Its scientific name dates from the 8th edition of Philip Miller’s Gardener’s Dictionary published in 1768 when he updated it to bring it into line with the Linnaeus system of plant names. He did though take the sweet chestnut back out of the beech genus, that Linnaeus had merged it into, arguing that the male catkins of Castanea are long and those of beech are globular. Castanea is Latin for chestnut while sativa comes from the Latin for cultivated. It is claimed that castanea itself comes from the Greek κάστανα meaning chestnut and a large number of Greek words where borrowed by Latin.

Castanea sativa bark

Castanea sativa bark

References:

Species Plantarum by Carl Linnaeus

Hillers Manual of Trees and Shrubs

Excursion flora of the British Isles by Clapham et al

Inventory of Chestnut Research, Germplasm And References, FAO http://www.fao.org/DOCREP/006/AD235E/AD235E00.HTM [accessed 30th January 2013]

http://apps.kew.org/trees/?page_id=85 [accessed 30th January 2013]

The Royal Horticultural Society Horticultural Database’, available at www.rhs.org.uk [accessed 30th January 2013]

Botanical Latin by William T. Stearn

Tropicos, botanical information system at the Missouri Botanical Garden – www.tropicos.org [accessed 30th January 2013]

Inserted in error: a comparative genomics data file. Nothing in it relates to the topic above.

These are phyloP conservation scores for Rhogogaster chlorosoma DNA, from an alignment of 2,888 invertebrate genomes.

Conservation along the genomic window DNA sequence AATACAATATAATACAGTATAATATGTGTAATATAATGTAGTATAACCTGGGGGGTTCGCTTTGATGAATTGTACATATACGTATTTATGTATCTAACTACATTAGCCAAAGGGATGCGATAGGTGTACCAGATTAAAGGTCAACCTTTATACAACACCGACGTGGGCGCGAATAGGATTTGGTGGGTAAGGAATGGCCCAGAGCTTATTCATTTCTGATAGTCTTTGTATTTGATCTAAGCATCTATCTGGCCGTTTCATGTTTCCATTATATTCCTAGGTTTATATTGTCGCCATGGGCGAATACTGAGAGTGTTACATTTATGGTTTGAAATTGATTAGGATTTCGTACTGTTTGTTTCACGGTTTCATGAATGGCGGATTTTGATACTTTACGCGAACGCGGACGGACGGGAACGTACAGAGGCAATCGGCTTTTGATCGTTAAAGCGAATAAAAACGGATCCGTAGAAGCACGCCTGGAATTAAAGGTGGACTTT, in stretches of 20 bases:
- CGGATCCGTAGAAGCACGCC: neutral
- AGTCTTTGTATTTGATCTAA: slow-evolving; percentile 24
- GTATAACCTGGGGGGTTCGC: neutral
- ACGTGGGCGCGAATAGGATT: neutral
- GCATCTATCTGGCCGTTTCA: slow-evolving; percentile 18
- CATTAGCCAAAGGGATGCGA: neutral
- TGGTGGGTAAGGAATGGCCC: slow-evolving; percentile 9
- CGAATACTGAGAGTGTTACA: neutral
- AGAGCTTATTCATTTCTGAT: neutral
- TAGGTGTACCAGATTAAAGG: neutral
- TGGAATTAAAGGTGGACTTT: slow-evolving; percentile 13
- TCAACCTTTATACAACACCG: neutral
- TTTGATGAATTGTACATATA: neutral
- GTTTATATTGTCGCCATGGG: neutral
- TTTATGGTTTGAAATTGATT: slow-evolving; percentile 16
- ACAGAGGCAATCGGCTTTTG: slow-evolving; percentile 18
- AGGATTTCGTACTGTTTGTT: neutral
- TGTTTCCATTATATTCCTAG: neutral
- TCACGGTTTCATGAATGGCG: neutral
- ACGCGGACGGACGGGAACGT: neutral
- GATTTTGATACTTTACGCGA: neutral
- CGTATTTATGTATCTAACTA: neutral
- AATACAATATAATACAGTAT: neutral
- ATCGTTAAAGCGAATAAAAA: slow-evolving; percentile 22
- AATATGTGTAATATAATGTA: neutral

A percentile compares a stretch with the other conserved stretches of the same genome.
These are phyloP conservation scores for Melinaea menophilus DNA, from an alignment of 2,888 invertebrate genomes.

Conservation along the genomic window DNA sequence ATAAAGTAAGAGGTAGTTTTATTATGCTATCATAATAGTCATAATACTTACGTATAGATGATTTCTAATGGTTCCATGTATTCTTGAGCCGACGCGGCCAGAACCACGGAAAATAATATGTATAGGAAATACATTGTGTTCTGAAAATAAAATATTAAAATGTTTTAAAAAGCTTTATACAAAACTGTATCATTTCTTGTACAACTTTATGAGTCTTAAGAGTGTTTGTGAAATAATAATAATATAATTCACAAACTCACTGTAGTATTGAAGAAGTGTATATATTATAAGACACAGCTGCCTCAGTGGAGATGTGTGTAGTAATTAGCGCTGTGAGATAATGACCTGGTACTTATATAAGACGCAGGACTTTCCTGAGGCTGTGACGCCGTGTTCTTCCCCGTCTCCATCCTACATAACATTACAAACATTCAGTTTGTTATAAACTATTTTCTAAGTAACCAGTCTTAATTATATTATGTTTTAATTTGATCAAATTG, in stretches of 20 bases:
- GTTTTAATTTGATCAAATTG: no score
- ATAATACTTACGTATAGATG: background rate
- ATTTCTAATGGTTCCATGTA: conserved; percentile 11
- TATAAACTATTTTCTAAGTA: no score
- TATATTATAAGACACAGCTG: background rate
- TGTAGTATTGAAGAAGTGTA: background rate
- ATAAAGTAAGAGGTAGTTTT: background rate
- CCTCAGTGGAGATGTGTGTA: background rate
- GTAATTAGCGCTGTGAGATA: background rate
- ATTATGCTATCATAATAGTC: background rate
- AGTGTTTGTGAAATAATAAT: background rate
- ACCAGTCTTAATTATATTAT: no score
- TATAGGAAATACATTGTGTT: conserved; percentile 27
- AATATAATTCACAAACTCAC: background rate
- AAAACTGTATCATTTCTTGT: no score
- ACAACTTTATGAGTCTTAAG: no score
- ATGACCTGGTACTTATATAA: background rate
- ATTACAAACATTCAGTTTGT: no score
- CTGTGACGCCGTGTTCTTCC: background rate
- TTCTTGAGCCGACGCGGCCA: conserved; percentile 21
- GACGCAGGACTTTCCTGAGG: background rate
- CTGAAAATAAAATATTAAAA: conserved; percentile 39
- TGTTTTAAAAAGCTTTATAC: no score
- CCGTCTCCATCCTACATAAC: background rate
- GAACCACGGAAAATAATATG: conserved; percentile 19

Clematis tangutica

Clematis tangutica flowers.

Clematis tangutica flowers.

This charming clematis spices is quite different from the large flowered cultivars usually grown in gardens. The small pixie hat flowers make up for their small size by their numbers which appear from June through into autumn when they can be seen with typical feathery clematis seed heads.  While not as showy as the large flowered cultivars Clematis tangutica (Maxim.)Korch. is a lot less demanding than these tend to be. Like all clematis any reasonable garden soil and aspect is suitable and the small flowers and dense foliage make it more successful in exposed locations where the large flowered cultivars would be pull apart by the wind.

Clematis tangutica

Clematis tangutica

Its vigorous, dense foliage makes it an excellent choice of covering walls and fences. It will reach 4.5 m to 5 m but is not as vigorous as Clematis Montana which tends to rapidly smooth whatever it is intended to grow over. Left to their own devices it will grow quiet happily un-pruned but it can appear untidy. Alternatively they can be cut back as hard as needed in winter though this will delay the start of flowering the following year.

The inside of a Clematis tangutica flower.

The inside of a Clematis tangutica flower.

C. tangutica is very similar to C. orientalis L., the clematis grower Christopher Lloyd admitted he at times struggled to tell the two apart. The main distinguishing feature is that C. orientais has narrower leaves. Originally C.tangutica was classified in 1889 as a variety of C. orientais  by Carl Maximowicz a Russian botanist who travelled widely in the orient. Subsequently Sergei Korshinsky another Russian botanist placed it in a species of its own in 1898. It first reached the UK from St. Petersburg in 1898, but has since been reintroduced from its native habitat in Mongolia and North West China.

Reference:

Species Plantarum by Carl Linnaeus

Hillers Manual of Trees and Shrubs

http://www.tropicos.org/Name/27101612

Clematis by Christopher Lloyd

The Well-Tempered Garden by Christopher Lloyd